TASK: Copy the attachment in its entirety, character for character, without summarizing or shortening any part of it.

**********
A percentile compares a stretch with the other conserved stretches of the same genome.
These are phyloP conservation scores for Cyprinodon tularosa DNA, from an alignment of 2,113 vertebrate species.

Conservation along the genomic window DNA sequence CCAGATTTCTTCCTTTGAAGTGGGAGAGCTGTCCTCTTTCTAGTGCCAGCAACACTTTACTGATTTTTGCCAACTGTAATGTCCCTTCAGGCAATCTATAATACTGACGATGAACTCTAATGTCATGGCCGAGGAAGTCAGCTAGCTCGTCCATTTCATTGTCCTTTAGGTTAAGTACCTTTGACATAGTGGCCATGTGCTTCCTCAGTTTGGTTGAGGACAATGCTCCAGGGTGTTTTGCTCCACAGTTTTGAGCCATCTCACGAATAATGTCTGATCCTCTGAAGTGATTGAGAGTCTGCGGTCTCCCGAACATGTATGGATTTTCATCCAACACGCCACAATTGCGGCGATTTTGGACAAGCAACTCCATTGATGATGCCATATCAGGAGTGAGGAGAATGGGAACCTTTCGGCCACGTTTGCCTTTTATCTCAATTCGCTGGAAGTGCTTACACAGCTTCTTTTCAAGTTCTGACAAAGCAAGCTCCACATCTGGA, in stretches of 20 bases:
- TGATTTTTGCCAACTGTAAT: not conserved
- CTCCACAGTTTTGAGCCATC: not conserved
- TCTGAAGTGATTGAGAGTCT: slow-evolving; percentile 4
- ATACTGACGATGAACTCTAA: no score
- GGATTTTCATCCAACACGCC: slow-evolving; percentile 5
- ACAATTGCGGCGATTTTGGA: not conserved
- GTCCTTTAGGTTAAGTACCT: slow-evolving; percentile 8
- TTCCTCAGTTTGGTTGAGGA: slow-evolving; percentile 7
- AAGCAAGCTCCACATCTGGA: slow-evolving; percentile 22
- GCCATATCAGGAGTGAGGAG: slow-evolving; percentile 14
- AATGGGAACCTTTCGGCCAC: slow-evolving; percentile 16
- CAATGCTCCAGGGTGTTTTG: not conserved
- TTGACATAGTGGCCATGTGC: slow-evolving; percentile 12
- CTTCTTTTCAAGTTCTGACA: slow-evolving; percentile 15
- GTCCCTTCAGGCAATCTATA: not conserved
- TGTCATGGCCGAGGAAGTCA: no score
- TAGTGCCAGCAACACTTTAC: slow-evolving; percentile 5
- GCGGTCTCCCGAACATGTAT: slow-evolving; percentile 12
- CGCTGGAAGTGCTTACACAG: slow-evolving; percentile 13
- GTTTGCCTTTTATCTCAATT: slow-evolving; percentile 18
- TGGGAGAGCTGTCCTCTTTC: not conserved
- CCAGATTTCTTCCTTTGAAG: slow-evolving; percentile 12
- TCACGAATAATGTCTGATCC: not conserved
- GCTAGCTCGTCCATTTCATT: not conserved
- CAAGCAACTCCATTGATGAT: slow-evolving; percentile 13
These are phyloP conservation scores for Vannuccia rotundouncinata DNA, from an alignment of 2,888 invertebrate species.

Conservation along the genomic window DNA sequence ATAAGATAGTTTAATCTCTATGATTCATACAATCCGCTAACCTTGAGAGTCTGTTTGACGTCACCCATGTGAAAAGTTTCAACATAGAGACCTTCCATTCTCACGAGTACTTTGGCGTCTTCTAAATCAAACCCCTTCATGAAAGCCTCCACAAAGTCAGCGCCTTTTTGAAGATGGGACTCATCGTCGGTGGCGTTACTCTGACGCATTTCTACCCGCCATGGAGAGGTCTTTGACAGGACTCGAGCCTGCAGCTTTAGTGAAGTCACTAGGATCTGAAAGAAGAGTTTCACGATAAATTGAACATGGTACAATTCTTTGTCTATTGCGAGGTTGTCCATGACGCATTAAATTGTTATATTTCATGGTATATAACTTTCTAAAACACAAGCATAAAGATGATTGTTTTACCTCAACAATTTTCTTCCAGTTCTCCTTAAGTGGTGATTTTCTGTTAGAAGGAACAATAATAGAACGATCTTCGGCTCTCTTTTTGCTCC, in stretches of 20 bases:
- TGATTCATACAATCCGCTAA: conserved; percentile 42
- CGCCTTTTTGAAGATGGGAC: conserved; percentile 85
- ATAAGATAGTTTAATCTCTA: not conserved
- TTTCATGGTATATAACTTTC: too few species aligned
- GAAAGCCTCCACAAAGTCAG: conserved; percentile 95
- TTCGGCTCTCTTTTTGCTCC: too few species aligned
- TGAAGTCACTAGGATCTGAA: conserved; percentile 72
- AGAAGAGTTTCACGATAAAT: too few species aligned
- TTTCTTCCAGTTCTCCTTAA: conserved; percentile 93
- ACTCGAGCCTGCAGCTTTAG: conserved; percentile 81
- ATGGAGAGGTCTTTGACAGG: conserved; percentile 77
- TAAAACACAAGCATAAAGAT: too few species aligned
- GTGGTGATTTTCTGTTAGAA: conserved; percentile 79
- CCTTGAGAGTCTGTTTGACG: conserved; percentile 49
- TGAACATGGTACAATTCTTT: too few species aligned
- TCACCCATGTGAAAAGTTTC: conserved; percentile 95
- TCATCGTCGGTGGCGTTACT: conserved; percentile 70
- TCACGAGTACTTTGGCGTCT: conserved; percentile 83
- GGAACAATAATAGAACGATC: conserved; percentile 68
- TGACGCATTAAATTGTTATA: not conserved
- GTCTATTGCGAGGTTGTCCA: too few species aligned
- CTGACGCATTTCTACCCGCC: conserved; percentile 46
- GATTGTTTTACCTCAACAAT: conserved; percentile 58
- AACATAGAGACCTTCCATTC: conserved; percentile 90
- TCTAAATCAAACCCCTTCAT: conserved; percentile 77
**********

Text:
A percentile compares a stretch with the other conserved stretches of the same genome.
These are phyloP conservation scores for Cyprinodon tularosa DNA, from an alignment of 2,113 vertebrate species.

Conservation along the genomic window DNA sequence CCAGATTTCTTCCTTTGAAGTGGGAGAGCTGTCCTCTTTCTAGTGCCAGCAACACTTTACTGATTTTTGCCAACTGTAATGTCCCTTCAGGCAATCTATAATACTGACGATGAACTCTAATGTCATGGCCGAGGAAGTCAGCTAGCTCGTCCATTTCATTGTCCTTTAGGTTAAGTACCTTTGACATAGTGGCCATGTGCTTCCTCAGTTTGGTTGAGGACAATGCTCCAGGGTGTTTTGCTCCACAGTTTTGAGCCATCTCACGAATAATGTCTGATCCTCTGAAGTGATTGAGAGTCTGCGGTCTCCCGAACATGTATGGATTTTCATCCAACACGCCACAATTGCGGCGATTTTGGACAAGCAACTCCATTGATGATGCCATATCAGGAGTGAGGAGAATGGGAACCTTTCGGCCACGTTTGCCTTTTATCTCAATTCGCTGGAAGTGCTTACACAGCTTCTTTTCAAGTTCTGACAAAGCAAGCTCCACATCTGGA, in stretches of 20 bases:
- TGATTTTTGCCAACTGTAAT: not conserved
- CTCCACAGTTTTGAGCCATC: not conserved
- TCTGAAGTGATTGAGAGTCT: slow-evolving; percentile 4
- ATACTGACGATGAACTCTAA: no score
- GGATTTTCATCCAACACGCC: slow-evolving; percentile 5
- ACAATTGCGGCGATTTTGGA: not conserved
- GTCCTTTAGGTTAAGTACCT: slow-evolving; percentile 8
- TTCCTCAGTTTGGTTGAGGA: slow-evolving; percentile 7
- AAGCAAGCTCCACATCTGGA: slow-evolving; percentile 22
- GCCATATCAGGAGTGAGGAG: slow-evolving; percentile 14
- AATGGGAACCTTTCGGCCAC: slow-evolving; percentile 16
- CAATGCTCCAGGGTGTTTTG: not conserved
- TTGACATAGTGGCCATGTGC: slow-evolving; percentile 12
- CTTCTTTTCAAGTTCTGACA: slow-evolving; percentile 15
- GTCCCTTCAGGCAATCTATA: not conserved
- TGTCATGGCCGAGGAAGTCA: no score
- TAGTGCCAGCAACACTTTAC: slow-evolving; percentile 5
- GCGGTCTCCCGAACATGTAT: slow-evolving; percentile 12
- CGCTGGAAGTGCTTACACAG: slow-evolving; percentile 13
- GTTTGCCTTTTATCTCAATT: slow-evolving; percentile 18
- TGGGAGAGCTGTCCTCTTTC: not conserved
- CCAGATTTCTTCCTTTGAAG: slow-evolving; percentile 12
- TCACGAATAATGTCTGATCC: not conserved
- GCTAGCTCGTCCATTTCATT: not conserved
- CAAGCAACTCCATTGATGAT: slow-evolving; percentile 13
These are phyloP conservation scores for Vannuccia rotundouncinata DNA, from an alignment of 2,888 invertebrate species.

Conservation along the genomic window DNA sequence ATAAGATAGTTTAATCTCTATGATTCATACAATCCGCTAACCTTGAGAGTCTGTTTGACGTCACCCATGTGAAAAGTTTCAACATAGAGACCTTCCATTCTCACGAGTACTTTGGCGTCTTCTAAATCAAACCCCTTCATGAAAGCCTCCACAAAGTCAGCGCCTTTTTGAAGATGGGACTCATCGTCGGTGGCGTTACTCTGACGCATTTCTACCCGCCATGGAGAGGTCTTTGACAGGACTCGAGCCTGCAGCTTTAGTGAAGTCACTAGGATCTGAAAGAAGAGTTTCACGATAAATTGAACATGGTACAATTCTTTGTCTATTGCGAGGTTGTCCATGACGCATTAAATTGTTATATTTCATGGTATATAACTTTCTAAAACACAAGCATAAAGATGATTGTTTTACCTCAACAATTTTCTTCCAGTTCTCCTTAAGTGGTGATTTTCTGTTAGAAGGAACAATAATAGAACGATCTTCGGCTCTCTTTTTGCTCC, in stretches of 20 bases:
- TGATTCATACAATCCGCTAA: conserved; percentile 42
- CGCCTTTTTGAAGATGGGAC: conserved; percentile 85
- ATAAGATAGTTTAATCTCTA: not conserved
- TTTCATGGTATATAACTTTC: too few species aligned
- GAAAGCCTCCACAAAGTCAG: conserved; percentile 95
- TTCGGCTCTCTTTTTGCTCC: too few species aligned
- TGAAGTCACTAGGATCTGAA: conserved; percentile 72
- AGAAGAGTTTCACGATAAAT: too few species aligned
- TTTCTTCCAGTTCTCCTTAA: conserved; percentile 93
- ACTCGAGCCTGCAGCTTTAG: conserved; percentile 81
- ATGGAGAGGTCTTTGACAGG: conserved; percentile 77
- TAAAACACAAGCATAAAGAT: too few species aligned
- GTGGTGATTTTCTGTTAGAA: conserved; percentile 79
- CCTTGAGAGTCTGTTTGACG: conserved; percentile 49
- TGAACATGGTACAATTCTTT: too few species aligned
- TCACCCATGTGAAAAGTTTC: conserved; percentile 95
- TCATCGTCGGTGGCGTTACT: conserved; percentile 70
- TCACGAGTACTTTGGCGTCT: conserved; percentile 83
- GGAACAATAATAGAACGATC: conserved; percentile 68
- TGACGCATTAAATTGTTATA: not conserved
- GTCTATTGCGAGGTTGTCCA: too few species aligned
- CTGACGCATTTCTACCCGCC: conserved; percentile 46
- GATTGTTTTACCTCAACAAT: conserved; percentile 58
- AACATAGAGACCTTCCATTC: conserved; percentile 90
- TCTAAATCAAACCCCTTCAT: conserved; percentile 77